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It was supposed to be a soaring moment for the eighth-graders from Wilkinson Middle School in Madison Heights.

A project proposal by students Israa Alfadhli, Farah Sabah, Regina Alsabagh and Maryam Kafra — to test the effects of microgravity on the interaction of iodine tablets with coliform-infected water — was impressive enough to guarantee them a spot among the 18 student teams nationwide sending experiments aboard an unmanned commercial supply rocket bound for the International Space Station. Some 1,487 proposals had been submitted from student teams through the Student Spaceflight Experiments Program.

But their dreams were dashed Tuesday evening when the rocket exploded moments after liftoff, with debris falling in flames over the launch site in Wallops Island,Virginia, after the original launch set for Monday night was scuttled. No injuries were reported following the first catastrophic launch in NASA's commercial spaceflight effort.

"I think it's heartbreaking to see their work lost in that way," Randy Speck, superintendent for the school district, said Tuesday night. "It's sad to see their heartbreak, but it's also encouraging when you talk to them, the first thing they say is: 'Tell me no one got hurt.'"

Also on board: a "mission patch" from another Wilkinson student, Tanner Barndollar. His design was among some 58,000 submissions, which were winnowed to eight selections, according to Madison District Public Schools.

Wilkinson students had been preparing since February for a shot at sky-scraping glory, Speck said. More than 60 experiments were designed, which local teachers narrowed down to 12, then area engineers narrowed those down to three submitted for consideration in the national program, he said.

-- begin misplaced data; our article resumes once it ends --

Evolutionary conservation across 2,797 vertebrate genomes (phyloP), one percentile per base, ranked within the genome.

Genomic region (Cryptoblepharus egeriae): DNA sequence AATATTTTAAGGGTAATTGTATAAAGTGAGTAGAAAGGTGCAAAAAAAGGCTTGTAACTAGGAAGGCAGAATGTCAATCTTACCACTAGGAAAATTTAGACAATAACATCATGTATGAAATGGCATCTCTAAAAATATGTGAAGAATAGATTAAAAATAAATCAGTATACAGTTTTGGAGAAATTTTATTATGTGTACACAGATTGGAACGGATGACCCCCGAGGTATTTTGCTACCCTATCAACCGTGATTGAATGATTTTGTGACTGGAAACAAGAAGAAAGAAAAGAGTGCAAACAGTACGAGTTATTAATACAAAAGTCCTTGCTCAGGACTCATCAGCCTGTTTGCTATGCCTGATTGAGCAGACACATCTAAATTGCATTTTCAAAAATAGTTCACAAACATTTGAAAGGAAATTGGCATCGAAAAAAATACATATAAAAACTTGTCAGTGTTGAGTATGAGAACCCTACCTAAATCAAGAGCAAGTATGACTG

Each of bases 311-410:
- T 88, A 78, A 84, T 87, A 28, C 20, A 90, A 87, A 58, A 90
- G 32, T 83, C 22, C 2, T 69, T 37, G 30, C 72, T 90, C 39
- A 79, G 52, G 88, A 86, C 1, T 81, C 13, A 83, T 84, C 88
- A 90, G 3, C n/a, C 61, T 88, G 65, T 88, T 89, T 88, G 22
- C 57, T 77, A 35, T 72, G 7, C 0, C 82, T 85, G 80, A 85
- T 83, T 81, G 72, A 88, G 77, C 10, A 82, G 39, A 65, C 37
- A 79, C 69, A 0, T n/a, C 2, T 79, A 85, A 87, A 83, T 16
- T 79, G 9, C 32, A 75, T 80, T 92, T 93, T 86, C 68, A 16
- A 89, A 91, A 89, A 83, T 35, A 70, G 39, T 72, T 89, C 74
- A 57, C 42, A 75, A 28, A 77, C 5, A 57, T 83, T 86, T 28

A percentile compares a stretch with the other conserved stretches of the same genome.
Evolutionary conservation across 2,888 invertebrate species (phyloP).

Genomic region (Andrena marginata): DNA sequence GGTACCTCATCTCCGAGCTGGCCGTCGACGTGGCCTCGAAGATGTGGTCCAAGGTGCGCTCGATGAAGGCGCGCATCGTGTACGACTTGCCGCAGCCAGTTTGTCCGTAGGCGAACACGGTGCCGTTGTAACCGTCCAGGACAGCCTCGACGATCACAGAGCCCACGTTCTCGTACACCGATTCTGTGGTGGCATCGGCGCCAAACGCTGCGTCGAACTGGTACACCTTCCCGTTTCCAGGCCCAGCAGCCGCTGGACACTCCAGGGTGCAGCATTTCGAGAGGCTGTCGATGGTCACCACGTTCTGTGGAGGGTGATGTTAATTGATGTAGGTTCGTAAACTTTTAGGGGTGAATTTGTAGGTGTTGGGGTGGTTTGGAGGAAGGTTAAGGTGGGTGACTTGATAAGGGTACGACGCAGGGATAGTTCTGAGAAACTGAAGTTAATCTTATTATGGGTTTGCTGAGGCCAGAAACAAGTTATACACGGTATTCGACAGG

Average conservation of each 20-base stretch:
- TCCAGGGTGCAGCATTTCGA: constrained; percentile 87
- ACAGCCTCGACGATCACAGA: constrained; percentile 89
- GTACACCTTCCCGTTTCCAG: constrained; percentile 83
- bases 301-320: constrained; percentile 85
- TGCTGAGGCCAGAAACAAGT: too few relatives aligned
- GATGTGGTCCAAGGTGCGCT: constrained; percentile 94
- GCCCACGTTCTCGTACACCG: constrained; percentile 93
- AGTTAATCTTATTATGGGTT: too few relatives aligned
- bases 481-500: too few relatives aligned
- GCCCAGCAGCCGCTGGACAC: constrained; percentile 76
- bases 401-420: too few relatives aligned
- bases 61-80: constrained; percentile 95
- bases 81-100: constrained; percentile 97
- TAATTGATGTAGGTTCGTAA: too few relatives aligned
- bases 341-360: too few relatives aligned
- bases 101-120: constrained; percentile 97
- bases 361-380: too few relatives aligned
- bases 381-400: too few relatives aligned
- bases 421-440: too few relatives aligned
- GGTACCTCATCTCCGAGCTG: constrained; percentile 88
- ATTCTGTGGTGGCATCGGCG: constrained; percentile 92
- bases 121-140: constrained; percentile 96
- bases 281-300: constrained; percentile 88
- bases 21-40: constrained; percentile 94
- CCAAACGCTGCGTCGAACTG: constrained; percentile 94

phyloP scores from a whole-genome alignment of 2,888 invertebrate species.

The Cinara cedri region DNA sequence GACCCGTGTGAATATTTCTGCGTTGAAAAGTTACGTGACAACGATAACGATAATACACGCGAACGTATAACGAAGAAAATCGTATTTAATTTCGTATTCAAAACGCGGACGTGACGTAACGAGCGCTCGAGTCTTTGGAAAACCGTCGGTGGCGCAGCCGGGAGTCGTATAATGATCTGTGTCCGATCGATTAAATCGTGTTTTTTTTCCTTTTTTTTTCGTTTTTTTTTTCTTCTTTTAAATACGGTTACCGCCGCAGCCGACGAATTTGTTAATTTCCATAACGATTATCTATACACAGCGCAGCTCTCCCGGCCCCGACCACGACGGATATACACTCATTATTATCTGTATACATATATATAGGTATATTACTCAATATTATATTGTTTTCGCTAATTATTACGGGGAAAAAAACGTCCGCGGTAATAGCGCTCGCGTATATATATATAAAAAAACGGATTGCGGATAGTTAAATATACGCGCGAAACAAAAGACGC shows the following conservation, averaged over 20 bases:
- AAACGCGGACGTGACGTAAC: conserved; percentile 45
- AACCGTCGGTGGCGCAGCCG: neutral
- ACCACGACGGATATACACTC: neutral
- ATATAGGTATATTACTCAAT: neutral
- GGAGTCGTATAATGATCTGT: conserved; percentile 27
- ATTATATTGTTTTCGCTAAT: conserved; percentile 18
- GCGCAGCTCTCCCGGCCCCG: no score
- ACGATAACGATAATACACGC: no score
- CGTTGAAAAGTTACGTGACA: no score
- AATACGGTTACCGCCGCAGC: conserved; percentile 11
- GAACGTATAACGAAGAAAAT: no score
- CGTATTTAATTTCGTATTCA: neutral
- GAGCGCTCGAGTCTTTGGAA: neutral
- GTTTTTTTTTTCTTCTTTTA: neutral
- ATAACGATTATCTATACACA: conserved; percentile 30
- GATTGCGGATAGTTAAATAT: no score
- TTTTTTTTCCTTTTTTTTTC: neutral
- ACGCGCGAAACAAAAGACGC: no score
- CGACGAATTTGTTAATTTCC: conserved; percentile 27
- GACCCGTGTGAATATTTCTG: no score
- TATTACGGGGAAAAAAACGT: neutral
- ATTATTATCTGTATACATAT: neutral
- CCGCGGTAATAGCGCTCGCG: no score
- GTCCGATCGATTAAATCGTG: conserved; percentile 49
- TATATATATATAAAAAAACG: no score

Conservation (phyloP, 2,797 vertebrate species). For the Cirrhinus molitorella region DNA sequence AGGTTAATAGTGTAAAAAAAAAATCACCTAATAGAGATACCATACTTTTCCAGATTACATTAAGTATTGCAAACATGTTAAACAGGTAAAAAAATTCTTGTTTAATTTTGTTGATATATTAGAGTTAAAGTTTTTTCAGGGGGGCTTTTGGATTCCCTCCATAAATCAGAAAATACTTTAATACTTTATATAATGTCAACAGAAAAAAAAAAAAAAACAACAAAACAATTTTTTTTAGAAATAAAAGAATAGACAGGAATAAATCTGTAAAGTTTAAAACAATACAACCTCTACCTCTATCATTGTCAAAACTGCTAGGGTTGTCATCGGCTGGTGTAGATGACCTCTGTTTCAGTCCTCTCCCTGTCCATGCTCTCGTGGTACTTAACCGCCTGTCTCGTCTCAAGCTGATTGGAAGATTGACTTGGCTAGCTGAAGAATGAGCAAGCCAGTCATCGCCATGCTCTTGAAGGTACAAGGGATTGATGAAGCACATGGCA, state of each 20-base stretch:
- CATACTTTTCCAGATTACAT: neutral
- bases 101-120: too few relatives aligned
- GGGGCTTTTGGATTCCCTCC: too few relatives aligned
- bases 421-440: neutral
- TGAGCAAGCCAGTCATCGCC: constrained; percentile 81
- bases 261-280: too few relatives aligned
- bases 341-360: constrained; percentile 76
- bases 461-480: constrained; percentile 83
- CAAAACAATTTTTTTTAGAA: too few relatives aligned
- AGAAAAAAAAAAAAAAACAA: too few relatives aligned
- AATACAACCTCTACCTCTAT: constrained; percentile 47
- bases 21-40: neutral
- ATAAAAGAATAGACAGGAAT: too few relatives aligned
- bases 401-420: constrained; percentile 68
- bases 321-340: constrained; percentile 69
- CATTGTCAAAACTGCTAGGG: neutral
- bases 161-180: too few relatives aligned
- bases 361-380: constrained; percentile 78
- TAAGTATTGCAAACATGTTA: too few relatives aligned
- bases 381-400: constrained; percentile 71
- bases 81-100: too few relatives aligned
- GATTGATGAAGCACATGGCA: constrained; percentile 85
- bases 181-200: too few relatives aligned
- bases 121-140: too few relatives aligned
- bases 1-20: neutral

The eighth-grade girls had already experienced challenges long before the rocket launch. Each is an Iraqi refugee whose family relocated to the United States in the last few years, Speck said. "They have faced harder circumstances," he said.

While the explosion saddened the students, Speck said it taught them a life lesson about dealing with setbacks.

"They've worked hard for this and they'll regroup with people from NASA and those we worked with to see if there is another opportunity to do this," he said. "These students are positive kids and they're going to realize that not everything goes as planned. ... This was by far one of the most amazing experiences I've ever had as a school leader — to see the lives of these kids completely transformed by having a relevant hands-on experience. It's just an amazing experience … and these students have gained confidence in themselves."

This was the second launch attempt for the mission. Monday evening's try was thwarted by a stray sailboat in the rocket's danger zone.

It also was the fourth space station delivery for the Virginia-based Orbital Sciences. Each one honors a deceased person linked to the company or commercial spaceflight; this one pays tribute to Mercury astronaut Deke Slayton, who led a rocket company until his death in 1993.

The accident at Orbital Sciences Corp.'s launch complex at Wallops Island was sure to draw criticism over the space agency's growing reliance on private U.S. companies in this post-shuttle effort.

NASA is paying billions of dollars to Orbital Sciences and the SpaceX company to make station deliveries, and it's counting on SpaceX and Boeing to start flying U.S. astronauts to the orbiting lab as early as 2017.

The Associated Press contributed to this report.

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